Case details for Aamer ASLAM

Name: Aamer ASLAM

Name: Scholars Academy Limited

Date of Birth: 9 / 11 / 1982

Date Order Starts: 2 / 11 / 2021

Disqualification Length: 11 Years 0 Month(s)

CRO Number: 11707497

Last Known Address: 42 Netheroyd Hill Road,, , , , HUDDERSFIELD,, HD2 2LS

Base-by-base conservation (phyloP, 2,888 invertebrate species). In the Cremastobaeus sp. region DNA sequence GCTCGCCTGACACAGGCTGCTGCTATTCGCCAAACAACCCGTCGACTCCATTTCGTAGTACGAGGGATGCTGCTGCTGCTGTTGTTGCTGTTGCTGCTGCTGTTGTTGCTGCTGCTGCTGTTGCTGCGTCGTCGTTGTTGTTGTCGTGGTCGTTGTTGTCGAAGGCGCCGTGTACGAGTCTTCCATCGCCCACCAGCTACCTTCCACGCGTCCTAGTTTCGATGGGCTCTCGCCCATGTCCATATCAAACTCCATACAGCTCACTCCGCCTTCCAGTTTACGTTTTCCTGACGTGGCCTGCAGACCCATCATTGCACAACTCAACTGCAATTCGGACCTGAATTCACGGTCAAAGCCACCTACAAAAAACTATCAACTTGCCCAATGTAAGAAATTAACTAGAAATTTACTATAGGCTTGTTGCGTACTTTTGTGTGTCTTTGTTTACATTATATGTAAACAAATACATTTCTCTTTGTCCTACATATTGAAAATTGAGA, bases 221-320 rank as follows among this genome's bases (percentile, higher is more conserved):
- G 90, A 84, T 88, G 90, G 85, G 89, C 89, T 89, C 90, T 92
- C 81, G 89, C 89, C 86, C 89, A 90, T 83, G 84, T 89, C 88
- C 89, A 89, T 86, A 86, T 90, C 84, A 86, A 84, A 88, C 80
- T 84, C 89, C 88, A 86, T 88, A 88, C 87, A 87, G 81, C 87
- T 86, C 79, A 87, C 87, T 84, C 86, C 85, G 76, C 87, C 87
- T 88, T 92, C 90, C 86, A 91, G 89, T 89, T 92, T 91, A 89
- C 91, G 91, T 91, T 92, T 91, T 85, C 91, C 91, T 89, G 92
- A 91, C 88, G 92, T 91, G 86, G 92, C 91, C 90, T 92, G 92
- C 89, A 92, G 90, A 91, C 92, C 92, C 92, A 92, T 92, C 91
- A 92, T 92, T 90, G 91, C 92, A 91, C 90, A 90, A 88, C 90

Conduct: Aamer Aslam (“Mr Aslam”) caused Scholars Academy Limited (“Scholars”) to fraudulently apply for a Government Backed Bounce Back Loan (“BBL”) when he knew or ought to have known that Scholars was not eligible for that loan. Further, Mr Aslam has failed to provide accounting records evidencing that the BBL funds were used for the economic benefit of Scholars, which was a requirement of the BBL scheme, in that: 1. Mr Aslam was a director of Scholars from 03 December 2018 until liquidation. 2. On 17 May 2020, Mr Aslam applied for a BBL of £50,000 on behalf of Scholars. In the application form, Mr Aslam declared that Scholars’ up to date annual turnover was £200,000. 3. The BBL scheme allowed businesses affected by the Coronavirus pandemic to apply for a government backed loan of between £2,000 and £50,000, up to a maximum of 25% of turnover in the calendar year 2019. Where a business had not traded for the whole of 2019, a business could provide an estimate of their annual turnover. 4. The first payment that can be seen going into Scholars’ bank account from a customer was a payment of £100 on 22 August 2019, indicating that Scholars did not trade for the whole of the calendar year 2019 and so was eligible to provide an estimated figure for annual turnover on the BBL application form. 5. Total customer receipts into Scholars’ bank account from 22 August 2019 to 17 May 2020 were £3,110, an average of £346 per month. The highest monthly income Scholars received from customers was £640 in February 2020. Using the February 2020 figure as an estimated maximum monthly income gives annual turnover of a maximum of £7,680. 6. Mr Aslam has failed to provide any evidence that the estimated annual turnover of £200,000 was appropriate. Based on the available records, annual turnover was a maximum of £7,680. This was below the turnover level of £8,000 that was required in order to obtain the minimum BBL of £2,000 and so Scholars was not eligible for the BBL scheme. 7. On 21 May 2020, £50,000 was credited to Scholars’ bank account as a result of the BBL application. 8. Mr Aslam has stated that the BBL funds were used to fund marketing and advertising services provided by four self-employed individuals (“the four individuals”), who were not connected to the directors of Scholars. Mr Aslam’s co-director later confirmed that one of the four individuals who received funds from Scholars was a member of his family. 9. The four individuals each received monthly payments from Scholars of £2,000 between 26 June 2020 and 26 October 2020, with two of them receiving an additional payment of £1,900 each on 26 November 2020, a total of £43,800. 10. Scholars’ bank statements show that after 21 May 2020 when Scholars received the BBL funds, the only payments into Scholars’ bank account from customers were three payments of £100 each made in July 2020, September 2020 and October 2020, all from the same customer. Scholars’ bank statements show that this was an existing customer of Scholars and so this was not new custom generated by the expenditure stated to be on marketing and advertising. Mr Aslam has not provided evidence of any new custom generated by the £43,800 he claims was spent on marketing and advertising between 26 May 2020 and 26 November 2020. 11. In late November 2020, Mr Aslam sought professional advice into the affairs of the company and on 19 January 2021 Scholars went into liquidation. 12. The bank who gave Scholars the BBL confirmed that at the date of liquidation the outstanding balance on the BBL was £49,846. 13. At the date of liquidation Scholars had assets of £168, liabilities of £50,046 and a deficiency to creditors of £49,878. 14. The Liquidator has advised that Mr Aslam’s co-director has repaid £25,000 in full and final settlement of the claims against both directors, reducing the deficiency to creditors to £24,878